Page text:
So what was Jesus’ plan? He came to save the world, right? How was this Jewish carpenter with no status, no money, no resources, and no influence going to pull this off? We can picture him like a college kid all excited about making an impact on the world. How was Jesus going to do it?
In his series, Who Is This Man, John Ortberg notes that Jesus had three options: Conquer, Assimilate, or Hide. He chose none of these.
Many of his followers hoped he would lead a revolt against the mighty Roman Empire that had been oppressing them for years. He didn’t. Others said, no, no, we need to work with the Romans. He didn’t. Still others wanted to cut and run and hide in a cave to live the pious life. He didn’t. Instead, Jesus stayed to the end. Even the end of his life.
What did he do? Ortberg expresses what Jesus would have said to folks this way (I’m paraphrasing Ortberg’s paraphrase), “Okay guys, I know you’re all wondering how we’re going to do this so here’s the plan. Listen up. When they disagree with us, when the spit at us, when they torture us, when they kill our family members, when the kill us, guess what we’re going to do? We’re going to love them! What do you think?”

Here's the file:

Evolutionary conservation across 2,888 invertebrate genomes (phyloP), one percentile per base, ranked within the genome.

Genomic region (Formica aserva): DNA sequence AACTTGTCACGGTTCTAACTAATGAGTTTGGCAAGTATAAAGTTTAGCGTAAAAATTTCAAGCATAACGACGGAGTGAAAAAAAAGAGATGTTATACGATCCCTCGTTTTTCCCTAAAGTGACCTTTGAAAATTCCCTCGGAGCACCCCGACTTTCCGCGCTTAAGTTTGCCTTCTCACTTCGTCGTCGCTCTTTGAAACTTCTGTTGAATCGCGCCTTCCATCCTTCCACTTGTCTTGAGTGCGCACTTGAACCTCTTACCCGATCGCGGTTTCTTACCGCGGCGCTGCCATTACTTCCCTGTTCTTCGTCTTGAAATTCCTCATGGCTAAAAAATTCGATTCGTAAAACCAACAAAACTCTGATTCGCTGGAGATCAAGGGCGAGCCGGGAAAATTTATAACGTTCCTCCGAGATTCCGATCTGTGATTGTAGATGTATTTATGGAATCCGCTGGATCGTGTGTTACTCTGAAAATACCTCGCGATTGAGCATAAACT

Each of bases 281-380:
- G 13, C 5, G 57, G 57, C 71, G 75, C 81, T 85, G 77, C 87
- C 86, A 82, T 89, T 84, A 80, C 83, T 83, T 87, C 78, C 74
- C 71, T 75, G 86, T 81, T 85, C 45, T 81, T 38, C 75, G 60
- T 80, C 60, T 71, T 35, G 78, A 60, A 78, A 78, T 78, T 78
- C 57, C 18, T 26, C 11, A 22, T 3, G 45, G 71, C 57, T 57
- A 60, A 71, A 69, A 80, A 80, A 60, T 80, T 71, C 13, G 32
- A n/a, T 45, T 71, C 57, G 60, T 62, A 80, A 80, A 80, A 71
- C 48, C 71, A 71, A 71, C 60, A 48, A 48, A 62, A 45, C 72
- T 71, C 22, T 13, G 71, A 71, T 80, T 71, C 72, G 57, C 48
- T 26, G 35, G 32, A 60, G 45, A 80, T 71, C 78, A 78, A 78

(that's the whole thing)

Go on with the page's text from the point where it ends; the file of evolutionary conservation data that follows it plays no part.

What did folks do? Some left. Perhaps it was the feeding on his flesh parables that pushed them over the edge (e.g., From this time many of his disciples turned back and no longer followed him). Others, however, stayed. Despite their errors, stumbles, weaknesses, and lack of faith, they helped change the world through Jesus.
Did it work? Yes – Ortberg digs deep to show the influence and power of one Jewish carpenter turned Rabbi (think Hospitals, Harvard, Red Cross, Salvation Army, 12-Steps, our Calendar…etc). Michael Hyatt writes this on his blog: Jesus’ leadership strategy evidently worked well. Within a generation, His followers turned the world upside down (see Acts 17:6). Within seven generations (318 A.D.), the emperor Constantine accepted his message and made Christianity the official religion of the Roman Empire. And here I am, almost two millennia later, writing about it.
Thanks for reading,
~ Ted Olson
Video from John Ortberg (Length 1:39)